The CHNY Scholar’s Grant promotes research and scholarship in the field of culinary history and is awarded annually to individuals seeking financial support for a current, well-developed project that will culminate in a book, article, paper, film, or other scholarly endeavor, including ephemera. The grants are unrestricted and can be used to defray research expenses, attend conferences, or engage in other activities related to the applicant’s project. The CHNY Scholar’s Grant is merit-based and blind judged; financial need is not considered in making the award.

Previous CHNY Scholar’s Grant winners include:

2018:  Valerio Farris – Culinary Culture of the Spanish Roma ($3500);  Aleksandra Bajka-Kopacz, – ‘Old Polish’ Cuisine, Foodways of Rural Poland  ($2500); Kathryn Crossley, Butlers and Common Room Men: Wine, Class, and Conviviality in 19th Century Oxford Colleges. ($1500)

2017:  Claire Alsup – Colatura di Alici: How One Town on the Amalfi Coast Preserved Ancient Roman Fish Sauce   ($3500);  Elizabeth Zanoni – Flight Fuel: Pan Am and the Creation of Inflight Cuisines, 1930-1980  ($2500); and Tove Danovich – When Kosher Isn’t Kosher: 100 Years of Murder, Crime, and Fraud  ($1500)

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Filed under anthropology, awards, CFP, food history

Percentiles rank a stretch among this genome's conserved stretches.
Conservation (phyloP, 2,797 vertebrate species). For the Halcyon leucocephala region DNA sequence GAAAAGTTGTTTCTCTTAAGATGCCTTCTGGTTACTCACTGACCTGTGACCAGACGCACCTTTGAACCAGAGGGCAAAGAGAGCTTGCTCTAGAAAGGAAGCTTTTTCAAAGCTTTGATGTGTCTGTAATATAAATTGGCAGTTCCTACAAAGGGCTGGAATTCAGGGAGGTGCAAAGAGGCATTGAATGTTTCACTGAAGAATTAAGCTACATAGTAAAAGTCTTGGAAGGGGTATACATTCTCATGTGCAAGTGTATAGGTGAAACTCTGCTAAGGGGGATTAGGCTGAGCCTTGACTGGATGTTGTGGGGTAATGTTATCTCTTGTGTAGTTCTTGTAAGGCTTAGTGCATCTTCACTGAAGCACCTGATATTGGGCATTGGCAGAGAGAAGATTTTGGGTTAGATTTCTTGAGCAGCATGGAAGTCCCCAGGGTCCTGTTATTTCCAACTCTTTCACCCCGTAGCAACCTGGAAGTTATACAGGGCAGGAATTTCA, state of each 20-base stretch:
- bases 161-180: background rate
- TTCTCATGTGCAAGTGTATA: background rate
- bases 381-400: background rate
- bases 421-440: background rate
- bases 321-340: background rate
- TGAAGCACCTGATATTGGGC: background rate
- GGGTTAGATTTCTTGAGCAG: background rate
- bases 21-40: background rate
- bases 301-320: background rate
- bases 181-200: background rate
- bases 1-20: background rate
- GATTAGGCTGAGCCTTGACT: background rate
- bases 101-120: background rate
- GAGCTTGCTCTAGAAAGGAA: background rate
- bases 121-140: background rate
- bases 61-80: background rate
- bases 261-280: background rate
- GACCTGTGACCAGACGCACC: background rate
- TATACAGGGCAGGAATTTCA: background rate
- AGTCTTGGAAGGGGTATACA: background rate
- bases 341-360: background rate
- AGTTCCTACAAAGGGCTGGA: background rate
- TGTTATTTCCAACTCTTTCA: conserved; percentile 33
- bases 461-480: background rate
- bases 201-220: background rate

Milk…It’s Good to Think

David McMurray
Anthropology, emeritus
Oregon State University

I am a product of the Upper Midwest with its (waning) Scandinavian and German influences. I am entangled in “milk culture,” as Andrea Wiley might put it. I am a subject shaped by the dairy industry and its powerful lobby. I know all of these things without really knowing them. What I want to say is milk forms a part of the habitus I swim in but, by definition, never think about. That is until the other day when I came across a propaganda poster on milk (more about that in a minute). The shock of (mis) recognition caused me to begin to take an inventory of my interactions with milk. My whole life has been spent drowning in the white drink. Maybe not drowning, but certainly milk has been a constant foodstuff friend. Have I ever gone more than a day or two in my whole life without ingesting some form of dairy? I am no Michael Pollan and so I don’t claim to be exploring in depth the intertwined history and sociocultural context that binds milk and North Americans. I only thought to provide to the SAFN blog a quick day-in-the-life diary of dairy, using myself as subject. Here goes: